The Rise of Alternative Cyanide Destruction Methods for Wastewater Treatment
Engineers and managers in the Aerospace and Surface Finishing/Refinishing industries know firsthand the difficulty of balancing cost-effective solutions with long term results. The current manufacturing process for electroplating and metal surface finishing relies heavily upon the use of cyanide. Cyanide is typically employed to plate complex metals and is more tolerant to certain impurities than other substances.
One of the drawbacks to using cyanide in a manufacturing capacity, however, is its extreme toxicity. Cyanide is easily absorbed by animals and humans through direct contact, vapor, or dust. For this reason, stringent regulations require that plants properly treat any contaminated water that could contain free cyanide, weak acid dissociables, and strong acid dissociables. It is very important these compounds are removed from wastewater before wastewater enters Publicly Owned Treatment Facilities (POTFs) that may not have the ability to eliminate remaining traces.
The most common solution to the cyanide problem is alkaline chlorination (bleach). Alkaline chlorination is an inexpensive and highly effective method for treatment. This method is ideal for most organizations as it actually destroys the cyanide.
While using bleach is the most cost effective method, it is not as environmentally friendly as other available technologies. The EPA has become concerned with the current method’s protentional for health and safety issues, and is now encouraging manufacturers to consider other options. There are several very sustainable alternatives that are already being used successfully.
In Europe for example, regulatory pressure has already pushed many leading companies to implement alternative methods of destruction such as the most common alternatives, ozone oxidation and UV oxidation. Ozone oxidation is beneficial because it adds few, if any, secondary products to the wastewater. UV oxidation exposes hydrogen peroxide. This creates hydroxyl radicals that quickly oxidize the cyanide.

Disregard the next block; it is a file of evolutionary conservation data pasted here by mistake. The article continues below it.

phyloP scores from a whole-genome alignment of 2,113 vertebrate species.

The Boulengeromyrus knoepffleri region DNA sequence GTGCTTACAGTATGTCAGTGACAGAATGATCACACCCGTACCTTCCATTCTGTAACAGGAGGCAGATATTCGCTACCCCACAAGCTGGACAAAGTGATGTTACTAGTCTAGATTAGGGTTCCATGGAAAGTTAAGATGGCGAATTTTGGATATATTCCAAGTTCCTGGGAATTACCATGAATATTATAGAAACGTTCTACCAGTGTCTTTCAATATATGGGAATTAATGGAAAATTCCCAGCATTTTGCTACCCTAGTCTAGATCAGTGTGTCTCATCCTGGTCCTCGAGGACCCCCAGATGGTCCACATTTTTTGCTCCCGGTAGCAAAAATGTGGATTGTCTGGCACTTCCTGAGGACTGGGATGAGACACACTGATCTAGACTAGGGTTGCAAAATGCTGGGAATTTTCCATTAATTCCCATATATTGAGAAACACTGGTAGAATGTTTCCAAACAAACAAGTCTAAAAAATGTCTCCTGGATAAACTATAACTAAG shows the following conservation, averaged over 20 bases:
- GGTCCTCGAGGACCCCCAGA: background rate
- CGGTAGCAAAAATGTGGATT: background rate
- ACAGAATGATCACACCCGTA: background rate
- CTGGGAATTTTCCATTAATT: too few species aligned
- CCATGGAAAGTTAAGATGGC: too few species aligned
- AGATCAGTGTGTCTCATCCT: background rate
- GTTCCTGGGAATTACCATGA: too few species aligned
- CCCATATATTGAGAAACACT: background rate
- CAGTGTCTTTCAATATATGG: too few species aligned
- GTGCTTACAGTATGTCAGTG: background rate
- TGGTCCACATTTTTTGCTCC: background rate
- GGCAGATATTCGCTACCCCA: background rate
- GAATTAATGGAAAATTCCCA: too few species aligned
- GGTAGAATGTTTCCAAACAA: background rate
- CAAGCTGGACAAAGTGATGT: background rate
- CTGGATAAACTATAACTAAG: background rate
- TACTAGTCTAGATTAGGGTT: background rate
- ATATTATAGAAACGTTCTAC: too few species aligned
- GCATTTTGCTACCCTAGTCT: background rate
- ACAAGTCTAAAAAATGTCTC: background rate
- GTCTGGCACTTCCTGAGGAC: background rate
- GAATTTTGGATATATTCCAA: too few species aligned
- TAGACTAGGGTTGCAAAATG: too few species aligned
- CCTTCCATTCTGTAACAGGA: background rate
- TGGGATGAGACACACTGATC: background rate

In addition to these two methods, there are several other techniques that are less harmful to the environment. Three of the most common eco-friendly options are hydrogen peroxide, potassium permanganate and thermal destruction. These methods have a smaller environmental impact than bleach, but they do not completely destroy the cyanide. Instead, they produce cyanates which may or may not be acceptable to POTW’s levels. Cyanates are less hazardous but require additional treatment to be removed. Because of their cost, these methods are typically used for lower volumes of wastewater.
Using copper as a catalyst, the hydrogen peroxide chemical process produces cyanates and is effective at creating low cyanide and metal levels that may be suitable for discharge. Because of the high cost of hydrogen peroxide, this approach is generally used for lower volume batches. Potassium permanganate can quickly remove most heavy metals when combined with additional treatment processes.
Thermal destruction is one of the simplest methods of remediation because manufacturers can simply employ a heated pressure chamber to destroy the chemicals. There are several removal techniques that can dispose of remaining waste.
The mission of the MacDermid Envio Corporation is to take the worry out of wastewater. We are the experts you can rely on to help build a unique wastewater plan that meets all regulations and is flexible enough to support unexpected growth and development.
Our recent case study with an aerospace manufacturer is a great example of how our team of experts was able to step into a complex operation and provide unique insights that lowered overhead and reduced contaminants.
If you are interested in learning more about the best cyanide destruction method for your business, contact us today!